Sasse Reintroduces Born-Alive Legislation

Washington, D.C. — U.S. Senator Ben Sasse released the following statement after reintroducing the Born-Alive Abortion Survivors Protection Act.

“Everybody loves babies and that love has nothing to do with politics and everything to do with just having a heart,” said Sasse. “This legislation is an opportunity for Congress to find consensus built on common sense, compassion, science, and a simple fact: every baby deserves a fighting chance at life. Providing care for newborns is more important than partisan political divides. Every baby has dignity – every baby deserves protection and love.”

Sasse’s bill, the Born-Alive Abortion Survivors Protection Act, would protect newborns that survive abortions by requiring appropriate care and admission to a hospital.

The legislation requires that, when an abortion results in the live birth of an infant, health care practitioners must exercise the same degree of professional skill and care to protect the newborn as would be offered to any other child born alive at the same gestational age. It also requires that the living child, after appropriate care has been given, be immediately transported and admitted to a hospital.

Currently federal law does not adequately protect a born child who survives an abortion.

New bills include climate change, paid family leave, income tax cuts in Nebraska

By: World-Herald News Service

• Climate change. The University of Nebraska would be allocated up to $250,000 to develop an “evidence-based, data-driven, strategic action plan” to adapt and mitigate the impacts of climate change under LB 283, introduced Tuesday by Lincoln Sen. Patty Pansing-Brooks.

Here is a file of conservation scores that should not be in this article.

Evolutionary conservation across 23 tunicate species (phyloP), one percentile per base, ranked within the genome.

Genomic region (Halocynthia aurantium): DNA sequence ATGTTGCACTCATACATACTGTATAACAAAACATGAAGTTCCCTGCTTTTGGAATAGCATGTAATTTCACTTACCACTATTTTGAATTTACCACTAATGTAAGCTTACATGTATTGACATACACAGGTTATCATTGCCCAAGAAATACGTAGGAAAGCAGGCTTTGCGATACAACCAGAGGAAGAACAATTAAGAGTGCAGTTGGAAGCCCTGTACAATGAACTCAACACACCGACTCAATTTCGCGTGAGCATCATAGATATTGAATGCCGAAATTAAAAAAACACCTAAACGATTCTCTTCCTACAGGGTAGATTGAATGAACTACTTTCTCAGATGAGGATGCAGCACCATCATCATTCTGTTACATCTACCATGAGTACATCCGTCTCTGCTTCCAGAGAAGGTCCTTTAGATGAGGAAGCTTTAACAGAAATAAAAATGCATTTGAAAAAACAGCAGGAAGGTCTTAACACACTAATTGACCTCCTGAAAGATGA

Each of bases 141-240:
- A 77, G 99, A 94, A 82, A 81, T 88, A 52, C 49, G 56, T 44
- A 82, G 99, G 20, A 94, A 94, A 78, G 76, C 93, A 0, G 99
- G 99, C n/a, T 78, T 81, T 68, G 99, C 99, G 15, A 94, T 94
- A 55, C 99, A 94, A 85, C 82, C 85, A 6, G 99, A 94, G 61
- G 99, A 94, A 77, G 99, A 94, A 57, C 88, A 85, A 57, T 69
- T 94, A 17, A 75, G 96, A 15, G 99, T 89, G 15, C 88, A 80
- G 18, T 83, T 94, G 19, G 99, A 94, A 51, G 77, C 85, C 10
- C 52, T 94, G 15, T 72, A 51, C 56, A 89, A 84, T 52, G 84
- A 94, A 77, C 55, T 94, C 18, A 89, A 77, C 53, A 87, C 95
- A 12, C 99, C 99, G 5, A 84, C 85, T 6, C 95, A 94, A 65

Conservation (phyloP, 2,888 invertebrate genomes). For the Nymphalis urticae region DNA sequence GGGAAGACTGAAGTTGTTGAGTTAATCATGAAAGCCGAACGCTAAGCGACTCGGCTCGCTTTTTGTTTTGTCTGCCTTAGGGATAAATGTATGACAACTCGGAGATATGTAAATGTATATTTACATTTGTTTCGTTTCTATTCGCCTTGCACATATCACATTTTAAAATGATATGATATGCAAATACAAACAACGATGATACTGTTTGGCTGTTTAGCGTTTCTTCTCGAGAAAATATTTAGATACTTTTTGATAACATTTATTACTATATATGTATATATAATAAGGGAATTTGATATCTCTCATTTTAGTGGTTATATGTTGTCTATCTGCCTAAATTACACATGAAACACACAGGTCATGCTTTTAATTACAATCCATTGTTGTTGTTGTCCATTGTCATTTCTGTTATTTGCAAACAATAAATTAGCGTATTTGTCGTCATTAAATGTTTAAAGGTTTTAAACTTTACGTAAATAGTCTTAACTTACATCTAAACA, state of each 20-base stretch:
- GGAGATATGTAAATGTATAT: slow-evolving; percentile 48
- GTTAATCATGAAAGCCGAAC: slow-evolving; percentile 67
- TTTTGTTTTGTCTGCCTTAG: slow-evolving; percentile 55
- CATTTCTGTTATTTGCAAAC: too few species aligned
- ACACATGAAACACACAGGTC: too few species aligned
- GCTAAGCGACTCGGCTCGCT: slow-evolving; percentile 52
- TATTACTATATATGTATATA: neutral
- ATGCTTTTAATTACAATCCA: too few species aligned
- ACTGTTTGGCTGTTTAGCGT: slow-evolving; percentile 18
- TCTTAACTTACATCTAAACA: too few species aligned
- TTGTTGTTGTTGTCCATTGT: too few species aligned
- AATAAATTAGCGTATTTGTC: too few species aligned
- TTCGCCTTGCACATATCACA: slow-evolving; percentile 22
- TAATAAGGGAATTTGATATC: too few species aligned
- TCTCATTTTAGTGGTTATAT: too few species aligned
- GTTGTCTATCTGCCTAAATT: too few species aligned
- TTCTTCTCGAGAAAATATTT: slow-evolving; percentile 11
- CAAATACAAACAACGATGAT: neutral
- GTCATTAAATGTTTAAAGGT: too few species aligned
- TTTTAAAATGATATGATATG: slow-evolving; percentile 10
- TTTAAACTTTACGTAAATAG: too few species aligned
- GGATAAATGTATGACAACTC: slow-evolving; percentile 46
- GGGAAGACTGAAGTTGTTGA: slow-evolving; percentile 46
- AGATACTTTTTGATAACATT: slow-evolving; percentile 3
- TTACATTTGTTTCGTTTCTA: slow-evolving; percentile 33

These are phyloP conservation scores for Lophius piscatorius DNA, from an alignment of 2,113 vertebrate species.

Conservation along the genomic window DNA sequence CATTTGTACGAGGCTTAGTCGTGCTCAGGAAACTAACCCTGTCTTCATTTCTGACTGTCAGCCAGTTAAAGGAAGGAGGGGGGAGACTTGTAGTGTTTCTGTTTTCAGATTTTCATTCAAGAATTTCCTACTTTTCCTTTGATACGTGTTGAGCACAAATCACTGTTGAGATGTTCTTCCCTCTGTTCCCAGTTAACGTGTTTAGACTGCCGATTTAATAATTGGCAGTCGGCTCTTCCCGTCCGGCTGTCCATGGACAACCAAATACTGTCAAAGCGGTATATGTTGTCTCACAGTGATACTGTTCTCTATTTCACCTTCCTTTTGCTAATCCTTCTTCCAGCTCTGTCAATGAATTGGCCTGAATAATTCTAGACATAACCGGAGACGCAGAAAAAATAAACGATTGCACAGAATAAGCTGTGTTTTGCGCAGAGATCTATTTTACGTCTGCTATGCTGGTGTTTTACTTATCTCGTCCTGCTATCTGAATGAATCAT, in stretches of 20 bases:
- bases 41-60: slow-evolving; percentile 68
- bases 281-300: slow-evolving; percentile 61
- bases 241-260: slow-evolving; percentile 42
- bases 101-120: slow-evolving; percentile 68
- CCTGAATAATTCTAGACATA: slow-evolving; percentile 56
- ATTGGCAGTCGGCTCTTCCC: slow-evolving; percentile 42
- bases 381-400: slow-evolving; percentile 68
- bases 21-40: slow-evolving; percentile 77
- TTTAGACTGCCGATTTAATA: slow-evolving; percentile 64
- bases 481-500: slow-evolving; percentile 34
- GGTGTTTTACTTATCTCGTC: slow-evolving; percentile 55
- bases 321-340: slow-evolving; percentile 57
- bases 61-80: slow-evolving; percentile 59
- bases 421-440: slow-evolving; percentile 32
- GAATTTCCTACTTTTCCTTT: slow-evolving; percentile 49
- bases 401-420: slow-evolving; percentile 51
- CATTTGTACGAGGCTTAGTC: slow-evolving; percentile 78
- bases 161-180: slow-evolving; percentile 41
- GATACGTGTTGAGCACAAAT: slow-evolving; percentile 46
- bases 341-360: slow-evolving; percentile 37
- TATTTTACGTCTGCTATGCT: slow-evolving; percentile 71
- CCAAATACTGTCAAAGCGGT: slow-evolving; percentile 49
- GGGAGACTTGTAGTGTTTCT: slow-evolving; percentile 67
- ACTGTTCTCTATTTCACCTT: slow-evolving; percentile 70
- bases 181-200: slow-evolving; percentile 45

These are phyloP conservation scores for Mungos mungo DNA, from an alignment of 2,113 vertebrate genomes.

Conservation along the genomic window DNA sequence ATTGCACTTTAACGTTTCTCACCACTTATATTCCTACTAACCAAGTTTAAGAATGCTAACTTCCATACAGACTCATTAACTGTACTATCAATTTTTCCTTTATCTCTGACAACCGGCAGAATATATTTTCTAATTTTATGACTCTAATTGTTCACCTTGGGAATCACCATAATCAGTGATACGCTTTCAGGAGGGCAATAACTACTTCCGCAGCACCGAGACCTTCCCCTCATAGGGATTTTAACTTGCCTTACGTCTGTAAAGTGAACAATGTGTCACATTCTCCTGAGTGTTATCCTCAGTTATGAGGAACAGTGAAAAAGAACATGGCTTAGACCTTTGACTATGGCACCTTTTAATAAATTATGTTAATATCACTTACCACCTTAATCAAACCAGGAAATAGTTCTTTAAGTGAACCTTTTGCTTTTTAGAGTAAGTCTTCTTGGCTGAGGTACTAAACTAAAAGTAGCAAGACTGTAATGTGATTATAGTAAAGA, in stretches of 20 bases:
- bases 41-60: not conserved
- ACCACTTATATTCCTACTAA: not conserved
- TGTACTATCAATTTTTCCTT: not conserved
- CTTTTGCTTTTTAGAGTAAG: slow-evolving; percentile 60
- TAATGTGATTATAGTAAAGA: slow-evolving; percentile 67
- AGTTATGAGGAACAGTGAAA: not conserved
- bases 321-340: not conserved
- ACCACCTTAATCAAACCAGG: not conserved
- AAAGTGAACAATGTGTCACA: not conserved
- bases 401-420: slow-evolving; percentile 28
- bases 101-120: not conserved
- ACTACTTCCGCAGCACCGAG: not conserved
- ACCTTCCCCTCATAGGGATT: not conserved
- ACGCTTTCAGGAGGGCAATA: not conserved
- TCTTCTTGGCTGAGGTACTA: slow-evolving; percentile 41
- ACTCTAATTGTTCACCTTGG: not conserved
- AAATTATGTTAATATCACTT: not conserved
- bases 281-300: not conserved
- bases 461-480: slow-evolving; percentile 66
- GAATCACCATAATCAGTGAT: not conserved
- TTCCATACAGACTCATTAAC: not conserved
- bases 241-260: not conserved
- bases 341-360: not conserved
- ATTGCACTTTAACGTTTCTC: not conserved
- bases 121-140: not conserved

• Income tax reductions. Gov. Pete Ricketts, for the first time, didn’t discuss reducing state income taxes in his annual State of the State address, drawing disappointment from the State Chamber of Commerce and Industry, which has advocated for that. The governor is making property tax relief a higher priority this session.

But Elkhorn Sen. Lou Ann Linehan introduced LB 288, which would allow the Legislature to at least discuss income tax cuts.

• Paid family and medical leave. Employees could earn a minimum of one hour of paid “sick and safe time” for every 30 hours worked under a bill introduced by Bellevue Sen. Sue Crawford and Omaha Sen. Machaela Cavanaugh.

A second bill, also introduced by the two senators and 12 cosponsors, would provide workers who qualify for unemployment insurance, partial reimbursement for lost wages through the state to care for others or themselves.

It would allow six weeks to care for a family or a military family member, and up to 12 weeks after the birth of a new child or for one’s own serious health issues. The bills were promoted as helping retain and attract workers.

• Historic horseracing. The State Racing Commission will meet Wednesday in Grand Island to reconsider its controversial vote in October to allow betting via terminals that display previously run thoroughbred races.

The Nebraska Attorney General’s Office said not only had the commission violated public meeting laws in October (and needed to reschedule a vote) but that it didn’t have the power to expand gambling.

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